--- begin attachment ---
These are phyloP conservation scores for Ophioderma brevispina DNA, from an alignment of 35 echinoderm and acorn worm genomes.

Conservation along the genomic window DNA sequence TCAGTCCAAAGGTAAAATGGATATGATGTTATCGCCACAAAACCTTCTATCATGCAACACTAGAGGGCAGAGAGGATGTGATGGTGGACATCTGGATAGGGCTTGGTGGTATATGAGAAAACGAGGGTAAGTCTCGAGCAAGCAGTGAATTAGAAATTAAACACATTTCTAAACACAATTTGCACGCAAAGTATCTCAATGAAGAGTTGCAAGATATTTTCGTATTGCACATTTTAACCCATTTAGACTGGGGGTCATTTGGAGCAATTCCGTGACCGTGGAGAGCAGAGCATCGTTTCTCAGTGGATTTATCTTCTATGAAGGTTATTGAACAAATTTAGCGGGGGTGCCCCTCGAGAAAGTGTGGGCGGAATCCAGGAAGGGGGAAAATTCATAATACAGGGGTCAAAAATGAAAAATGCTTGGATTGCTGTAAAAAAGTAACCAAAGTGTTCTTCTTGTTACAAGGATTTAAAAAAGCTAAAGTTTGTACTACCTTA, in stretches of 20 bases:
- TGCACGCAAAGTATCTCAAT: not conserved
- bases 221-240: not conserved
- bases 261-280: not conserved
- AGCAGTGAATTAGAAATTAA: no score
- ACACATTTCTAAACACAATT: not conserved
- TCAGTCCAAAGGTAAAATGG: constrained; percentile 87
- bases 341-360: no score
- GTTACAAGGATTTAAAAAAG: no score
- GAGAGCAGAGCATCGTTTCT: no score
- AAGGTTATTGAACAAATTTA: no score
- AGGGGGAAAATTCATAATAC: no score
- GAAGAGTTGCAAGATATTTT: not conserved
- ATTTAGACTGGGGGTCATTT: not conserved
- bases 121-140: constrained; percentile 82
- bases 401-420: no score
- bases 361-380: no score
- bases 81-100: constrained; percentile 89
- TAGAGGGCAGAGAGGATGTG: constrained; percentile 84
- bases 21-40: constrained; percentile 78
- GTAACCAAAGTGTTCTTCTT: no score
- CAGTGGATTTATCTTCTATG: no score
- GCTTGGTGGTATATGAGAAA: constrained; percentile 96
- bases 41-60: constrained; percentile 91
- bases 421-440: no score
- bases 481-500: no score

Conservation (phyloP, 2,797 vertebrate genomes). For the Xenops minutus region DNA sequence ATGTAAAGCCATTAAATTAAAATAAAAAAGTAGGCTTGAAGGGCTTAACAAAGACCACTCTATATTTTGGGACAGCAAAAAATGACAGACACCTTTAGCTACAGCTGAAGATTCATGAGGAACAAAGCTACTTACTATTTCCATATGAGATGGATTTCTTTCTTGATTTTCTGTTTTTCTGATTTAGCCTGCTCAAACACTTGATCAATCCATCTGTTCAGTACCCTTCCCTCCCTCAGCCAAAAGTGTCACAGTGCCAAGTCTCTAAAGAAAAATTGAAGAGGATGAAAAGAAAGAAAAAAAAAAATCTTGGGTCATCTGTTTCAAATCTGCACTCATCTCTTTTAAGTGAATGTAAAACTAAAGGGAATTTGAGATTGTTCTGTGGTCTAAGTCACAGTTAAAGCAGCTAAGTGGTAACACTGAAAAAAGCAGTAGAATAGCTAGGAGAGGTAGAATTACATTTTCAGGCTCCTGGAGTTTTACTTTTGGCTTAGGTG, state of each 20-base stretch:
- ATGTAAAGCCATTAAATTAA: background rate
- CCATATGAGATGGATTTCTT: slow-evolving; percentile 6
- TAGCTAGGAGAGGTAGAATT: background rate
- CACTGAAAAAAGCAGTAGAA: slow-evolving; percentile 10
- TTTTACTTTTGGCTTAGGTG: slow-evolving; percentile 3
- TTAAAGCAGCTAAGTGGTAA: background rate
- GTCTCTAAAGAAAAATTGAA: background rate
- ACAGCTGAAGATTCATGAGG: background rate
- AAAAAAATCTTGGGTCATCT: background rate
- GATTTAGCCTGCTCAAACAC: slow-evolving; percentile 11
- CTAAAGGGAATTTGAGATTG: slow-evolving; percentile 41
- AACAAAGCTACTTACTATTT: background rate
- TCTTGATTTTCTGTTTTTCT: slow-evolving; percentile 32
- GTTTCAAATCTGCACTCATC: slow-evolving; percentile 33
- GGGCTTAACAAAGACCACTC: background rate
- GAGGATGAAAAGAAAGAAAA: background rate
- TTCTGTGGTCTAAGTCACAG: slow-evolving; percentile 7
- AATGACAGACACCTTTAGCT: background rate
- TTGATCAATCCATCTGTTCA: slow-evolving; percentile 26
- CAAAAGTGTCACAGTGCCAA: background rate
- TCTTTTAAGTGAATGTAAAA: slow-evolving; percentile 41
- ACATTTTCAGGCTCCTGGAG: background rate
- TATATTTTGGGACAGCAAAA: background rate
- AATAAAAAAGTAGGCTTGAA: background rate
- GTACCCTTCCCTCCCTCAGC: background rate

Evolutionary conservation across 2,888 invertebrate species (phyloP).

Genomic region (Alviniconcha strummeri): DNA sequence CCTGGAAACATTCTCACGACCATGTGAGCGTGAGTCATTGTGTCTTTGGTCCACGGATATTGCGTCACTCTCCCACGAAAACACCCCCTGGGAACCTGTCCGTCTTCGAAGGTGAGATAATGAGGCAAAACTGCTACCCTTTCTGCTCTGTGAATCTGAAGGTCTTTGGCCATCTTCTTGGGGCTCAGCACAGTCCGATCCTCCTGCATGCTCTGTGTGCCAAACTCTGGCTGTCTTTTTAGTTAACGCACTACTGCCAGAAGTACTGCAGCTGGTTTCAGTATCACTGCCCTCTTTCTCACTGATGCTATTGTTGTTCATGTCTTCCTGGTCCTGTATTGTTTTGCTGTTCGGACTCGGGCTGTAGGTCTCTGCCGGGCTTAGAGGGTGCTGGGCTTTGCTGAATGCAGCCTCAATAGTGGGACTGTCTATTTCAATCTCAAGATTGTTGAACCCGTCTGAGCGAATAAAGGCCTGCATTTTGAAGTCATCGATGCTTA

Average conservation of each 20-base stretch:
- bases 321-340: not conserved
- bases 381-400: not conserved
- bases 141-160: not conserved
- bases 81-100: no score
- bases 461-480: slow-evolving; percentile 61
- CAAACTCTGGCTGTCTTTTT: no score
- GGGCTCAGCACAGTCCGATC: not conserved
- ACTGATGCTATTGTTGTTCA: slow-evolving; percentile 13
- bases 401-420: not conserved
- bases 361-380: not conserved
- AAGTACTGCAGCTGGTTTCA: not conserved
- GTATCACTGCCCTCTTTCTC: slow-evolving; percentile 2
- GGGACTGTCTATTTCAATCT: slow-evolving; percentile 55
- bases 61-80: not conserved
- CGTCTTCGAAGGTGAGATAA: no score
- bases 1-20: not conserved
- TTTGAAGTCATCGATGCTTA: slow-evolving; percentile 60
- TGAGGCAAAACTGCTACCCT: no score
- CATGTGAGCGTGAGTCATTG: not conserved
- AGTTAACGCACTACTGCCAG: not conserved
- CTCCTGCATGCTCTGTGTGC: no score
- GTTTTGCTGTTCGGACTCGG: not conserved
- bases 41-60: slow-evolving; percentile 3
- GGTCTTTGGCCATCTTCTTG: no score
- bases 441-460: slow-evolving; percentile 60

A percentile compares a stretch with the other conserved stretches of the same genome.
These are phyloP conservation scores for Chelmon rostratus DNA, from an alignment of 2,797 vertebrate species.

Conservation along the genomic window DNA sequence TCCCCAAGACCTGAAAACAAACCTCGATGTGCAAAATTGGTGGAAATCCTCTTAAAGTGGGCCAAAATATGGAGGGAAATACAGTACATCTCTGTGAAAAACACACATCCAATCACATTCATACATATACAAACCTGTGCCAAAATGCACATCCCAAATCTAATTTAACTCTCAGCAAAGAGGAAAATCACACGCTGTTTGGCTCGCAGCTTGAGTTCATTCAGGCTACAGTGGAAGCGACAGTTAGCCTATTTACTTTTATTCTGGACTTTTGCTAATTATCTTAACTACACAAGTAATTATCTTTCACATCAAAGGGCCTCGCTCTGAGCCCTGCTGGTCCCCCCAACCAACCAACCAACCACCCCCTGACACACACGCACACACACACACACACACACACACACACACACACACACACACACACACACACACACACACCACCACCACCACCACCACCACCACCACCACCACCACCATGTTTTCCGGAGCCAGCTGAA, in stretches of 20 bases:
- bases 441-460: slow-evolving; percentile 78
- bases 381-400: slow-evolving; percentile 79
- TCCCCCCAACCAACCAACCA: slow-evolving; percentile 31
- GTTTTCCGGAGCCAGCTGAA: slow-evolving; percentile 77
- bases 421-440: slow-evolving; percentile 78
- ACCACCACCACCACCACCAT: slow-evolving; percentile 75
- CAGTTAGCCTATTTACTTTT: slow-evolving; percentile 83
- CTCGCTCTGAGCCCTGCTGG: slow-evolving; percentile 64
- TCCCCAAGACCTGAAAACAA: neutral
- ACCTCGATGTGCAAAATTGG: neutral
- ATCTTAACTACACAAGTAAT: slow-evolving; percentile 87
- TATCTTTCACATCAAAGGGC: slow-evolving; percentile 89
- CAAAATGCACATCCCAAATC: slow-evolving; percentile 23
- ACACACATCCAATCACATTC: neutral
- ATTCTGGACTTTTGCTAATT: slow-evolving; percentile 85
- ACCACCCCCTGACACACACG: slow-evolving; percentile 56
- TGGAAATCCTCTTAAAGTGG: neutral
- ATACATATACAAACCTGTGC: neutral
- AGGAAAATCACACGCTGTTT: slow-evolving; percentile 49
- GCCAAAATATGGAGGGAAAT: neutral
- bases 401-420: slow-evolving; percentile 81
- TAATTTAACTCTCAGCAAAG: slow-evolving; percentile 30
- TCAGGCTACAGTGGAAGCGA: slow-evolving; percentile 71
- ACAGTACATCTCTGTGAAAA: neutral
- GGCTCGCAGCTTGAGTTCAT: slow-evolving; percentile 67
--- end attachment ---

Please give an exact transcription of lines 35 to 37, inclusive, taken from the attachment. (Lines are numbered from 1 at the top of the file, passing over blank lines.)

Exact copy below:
- GTCTCTAAAGAAAAATTGAA: background rate
- ACAGCTGAAGATTCATGAGG: background rate
- AAAAAAATCTTGGGTCATCT: background rate